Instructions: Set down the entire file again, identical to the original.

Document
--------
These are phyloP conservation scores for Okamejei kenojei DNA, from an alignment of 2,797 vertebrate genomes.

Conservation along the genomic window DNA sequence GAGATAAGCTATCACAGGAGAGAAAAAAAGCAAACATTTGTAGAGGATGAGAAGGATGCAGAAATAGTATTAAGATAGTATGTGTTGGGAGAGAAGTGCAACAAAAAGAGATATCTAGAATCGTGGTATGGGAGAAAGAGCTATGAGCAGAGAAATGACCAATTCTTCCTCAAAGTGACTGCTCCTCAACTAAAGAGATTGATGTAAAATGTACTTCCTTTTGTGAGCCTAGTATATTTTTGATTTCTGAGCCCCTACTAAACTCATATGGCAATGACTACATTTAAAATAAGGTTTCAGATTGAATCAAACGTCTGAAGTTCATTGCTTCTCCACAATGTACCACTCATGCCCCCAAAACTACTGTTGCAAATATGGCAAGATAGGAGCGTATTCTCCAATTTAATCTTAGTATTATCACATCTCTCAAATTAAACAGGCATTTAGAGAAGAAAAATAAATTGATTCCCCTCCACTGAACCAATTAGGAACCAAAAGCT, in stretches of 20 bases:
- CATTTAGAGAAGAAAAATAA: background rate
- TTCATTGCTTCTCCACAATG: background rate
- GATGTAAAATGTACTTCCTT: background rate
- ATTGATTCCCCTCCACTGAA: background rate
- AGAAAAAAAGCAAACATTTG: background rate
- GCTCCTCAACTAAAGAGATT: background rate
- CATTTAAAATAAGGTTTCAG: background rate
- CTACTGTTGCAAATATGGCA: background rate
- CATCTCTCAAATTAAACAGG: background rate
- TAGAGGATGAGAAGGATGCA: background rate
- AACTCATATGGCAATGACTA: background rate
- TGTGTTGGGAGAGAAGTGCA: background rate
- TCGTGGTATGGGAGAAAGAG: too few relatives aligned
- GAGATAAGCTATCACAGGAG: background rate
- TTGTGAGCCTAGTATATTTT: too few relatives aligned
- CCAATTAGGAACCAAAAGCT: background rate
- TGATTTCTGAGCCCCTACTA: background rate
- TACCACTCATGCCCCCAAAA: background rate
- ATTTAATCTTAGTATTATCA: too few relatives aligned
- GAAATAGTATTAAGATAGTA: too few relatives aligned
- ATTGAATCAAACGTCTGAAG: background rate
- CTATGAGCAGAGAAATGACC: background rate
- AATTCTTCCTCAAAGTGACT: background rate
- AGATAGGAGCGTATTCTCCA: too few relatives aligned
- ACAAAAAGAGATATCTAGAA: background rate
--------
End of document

These are phyloP conservation scores for Okamejei kenojei DNA, from an alignment of 2,797 vertebrate genomes.

Conservation along the genomic window DNA sequence GAGATAAGCTATCACAGGAGAGAAAAAAAGCAAACATTTGTAGAGGATGAGAAGGATGCAGAAATAGTATTAAGATAGTATGTGTTGGGAGAGAAGTGCAACAAAAAGAGATATCTAGAATCGTGGTATGGGAGAAAGAGCTATGAGCAGAGAAATGACCAATTCTTCCTCAAAGTGACTGCTCCTCAACTAAAGAGATTGATGTAAAATGTACTTCCTTTTGTGAGCCTAGTATATTTTTGATTTCTGAGCCCCTACTAAACTCATATGGCAATGACTACATTTAAAATAAGGTTTCAGATTGAATCAAACGTCTGAAGTTCATTGCTTCTCCACAATGTACCACTCATGCCCCCAAAACTACTGTTGCAAATATGGCAAGATAGGAGCGTATTCTCCAATTTAATCTTAGTATTATCACATCTCTCAAATTAAACAGGCATTTAGAGAAGAAAAATAAATTGATTCCCCTCCACTGAACCAATTAGGAACCAAAAGCT, in stretches of 20 bases:
- CATTTAGAGAAGAAAAATAA: background rate
- TTCATTGCTTCTCCACAATG: background rate
- GATGTAAAATGTACTTCCTT: background rate
- ATTGATTCCCCTCCACTGAA: background rate
- AGAAAAAAAGCAAACATTTG: background rate
- GCTCCTCAACTAAAGAGATT: background rate
- CATTTAAAATAAGGTTTCAG: background rate
- CTACTGTTGCAAATATGGCA: background rate
- CATCTCTCAAATTAAACAGG: background rate
- TAGAGGATGAGAAGGATGCA: background rate
- AACTCATATGGCAATGACTA: background rate
- TGTGTTGGGAGAGAAGTGCA: background rate
- TCGTGGTATGGGAGAAAGAG: too few relatives aligned
- GAGATAAGCTATCACAGGAG: background rate
- TTGTGAGCCTAGTATATTTT: too few relatives aligned
- CCAATTAGGAACCAAAAGCT: background rate
- TGATTTCTGAGCCCCTACTA: background rate
- TACCACTCATGCCCCCAAAA: background rate
- ATTTAATCTTAGTATTATCA: too few relatives aligned
- GAAATAGTATTAAGATAGTA: too few relatives aligned
- ATTGAATCAAACGTCTGAAG: background rate
- CTATGAGCAGAGAAATGACC: background rate
- AATTCTTCCTCAAAGTGACT: background rate
- AGATAGGAGCGTATTCTCCA: too few relatives aligned
- ACAAAAAGAGATATCTAGAA: background rate